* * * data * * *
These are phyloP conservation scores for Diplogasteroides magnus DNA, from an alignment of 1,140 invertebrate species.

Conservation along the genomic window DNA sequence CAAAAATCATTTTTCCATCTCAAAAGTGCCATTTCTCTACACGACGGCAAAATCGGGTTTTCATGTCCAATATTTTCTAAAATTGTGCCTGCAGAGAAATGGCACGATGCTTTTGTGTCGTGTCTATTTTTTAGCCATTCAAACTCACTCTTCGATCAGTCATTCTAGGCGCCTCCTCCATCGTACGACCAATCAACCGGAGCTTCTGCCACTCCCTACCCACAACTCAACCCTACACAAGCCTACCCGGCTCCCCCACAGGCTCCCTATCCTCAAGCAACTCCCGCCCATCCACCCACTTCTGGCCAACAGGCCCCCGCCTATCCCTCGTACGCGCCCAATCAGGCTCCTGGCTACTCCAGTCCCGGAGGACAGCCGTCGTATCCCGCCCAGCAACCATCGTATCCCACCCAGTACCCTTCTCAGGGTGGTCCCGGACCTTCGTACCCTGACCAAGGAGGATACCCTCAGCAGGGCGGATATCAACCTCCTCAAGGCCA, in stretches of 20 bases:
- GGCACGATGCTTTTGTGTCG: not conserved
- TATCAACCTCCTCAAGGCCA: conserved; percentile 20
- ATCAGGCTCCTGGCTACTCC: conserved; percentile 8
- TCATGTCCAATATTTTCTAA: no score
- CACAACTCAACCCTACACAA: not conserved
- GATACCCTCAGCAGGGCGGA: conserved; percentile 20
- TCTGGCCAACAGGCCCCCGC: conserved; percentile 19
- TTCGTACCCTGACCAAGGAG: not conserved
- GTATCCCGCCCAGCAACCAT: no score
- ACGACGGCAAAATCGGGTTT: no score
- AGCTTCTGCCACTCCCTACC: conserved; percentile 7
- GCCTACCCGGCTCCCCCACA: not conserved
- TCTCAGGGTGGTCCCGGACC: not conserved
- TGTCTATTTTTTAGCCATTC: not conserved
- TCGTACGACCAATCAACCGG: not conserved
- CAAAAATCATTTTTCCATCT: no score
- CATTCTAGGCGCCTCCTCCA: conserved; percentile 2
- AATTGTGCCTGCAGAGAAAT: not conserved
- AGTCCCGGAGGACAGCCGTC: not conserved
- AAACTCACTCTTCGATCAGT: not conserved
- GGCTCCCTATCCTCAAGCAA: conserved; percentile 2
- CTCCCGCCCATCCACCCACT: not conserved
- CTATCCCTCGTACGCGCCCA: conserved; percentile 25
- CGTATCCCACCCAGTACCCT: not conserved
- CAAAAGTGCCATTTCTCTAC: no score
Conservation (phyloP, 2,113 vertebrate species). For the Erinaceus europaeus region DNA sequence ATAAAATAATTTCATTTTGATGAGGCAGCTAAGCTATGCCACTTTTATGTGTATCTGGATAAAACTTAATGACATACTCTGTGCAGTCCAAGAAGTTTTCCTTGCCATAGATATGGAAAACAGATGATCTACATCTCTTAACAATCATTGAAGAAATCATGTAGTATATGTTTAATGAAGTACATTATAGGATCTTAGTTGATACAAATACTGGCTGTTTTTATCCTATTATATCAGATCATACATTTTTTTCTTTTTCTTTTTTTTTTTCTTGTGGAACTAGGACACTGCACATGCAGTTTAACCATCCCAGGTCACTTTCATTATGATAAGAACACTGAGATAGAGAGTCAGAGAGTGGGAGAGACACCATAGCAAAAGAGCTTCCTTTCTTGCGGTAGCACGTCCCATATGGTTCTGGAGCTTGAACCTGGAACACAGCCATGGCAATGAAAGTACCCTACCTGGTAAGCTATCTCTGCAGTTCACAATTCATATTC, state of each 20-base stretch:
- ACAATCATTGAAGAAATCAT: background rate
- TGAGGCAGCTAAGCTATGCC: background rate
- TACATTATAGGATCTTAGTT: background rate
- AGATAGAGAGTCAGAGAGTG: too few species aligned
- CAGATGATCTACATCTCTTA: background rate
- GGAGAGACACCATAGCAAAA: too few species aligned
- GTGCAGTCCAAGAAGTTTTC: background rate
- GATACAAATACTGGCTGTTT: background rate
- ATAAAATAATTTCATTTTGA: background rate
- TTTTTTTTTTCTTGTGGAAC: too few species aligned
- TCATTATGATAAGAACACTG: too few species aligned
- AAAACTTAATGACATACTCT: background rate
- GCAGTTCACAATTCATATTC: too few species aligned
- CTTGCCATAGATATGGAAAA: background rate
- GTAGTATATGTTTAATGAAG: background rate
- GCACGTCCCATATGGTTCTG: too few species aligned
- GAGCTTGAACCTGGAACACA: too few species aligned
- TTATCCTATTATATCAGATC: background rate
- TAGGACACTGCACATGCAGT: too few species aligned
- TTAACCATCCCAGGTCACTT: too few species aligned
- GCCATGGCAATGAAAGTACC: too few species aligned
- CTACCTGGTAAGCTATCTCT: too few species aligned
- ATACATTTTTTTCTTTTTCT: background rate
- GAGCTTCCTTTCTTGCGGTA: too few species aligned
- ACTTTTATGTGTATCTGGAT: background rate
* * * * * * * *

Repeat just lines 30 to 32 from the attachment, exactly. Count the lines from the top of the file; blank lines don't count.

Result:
- TGAGGCAGCTAAGCTATGCC: background rate
- TACATTATAGGATCTTAGTT: background rate
- AGATAGAGAGTCAGAGAGTG: too few species aligned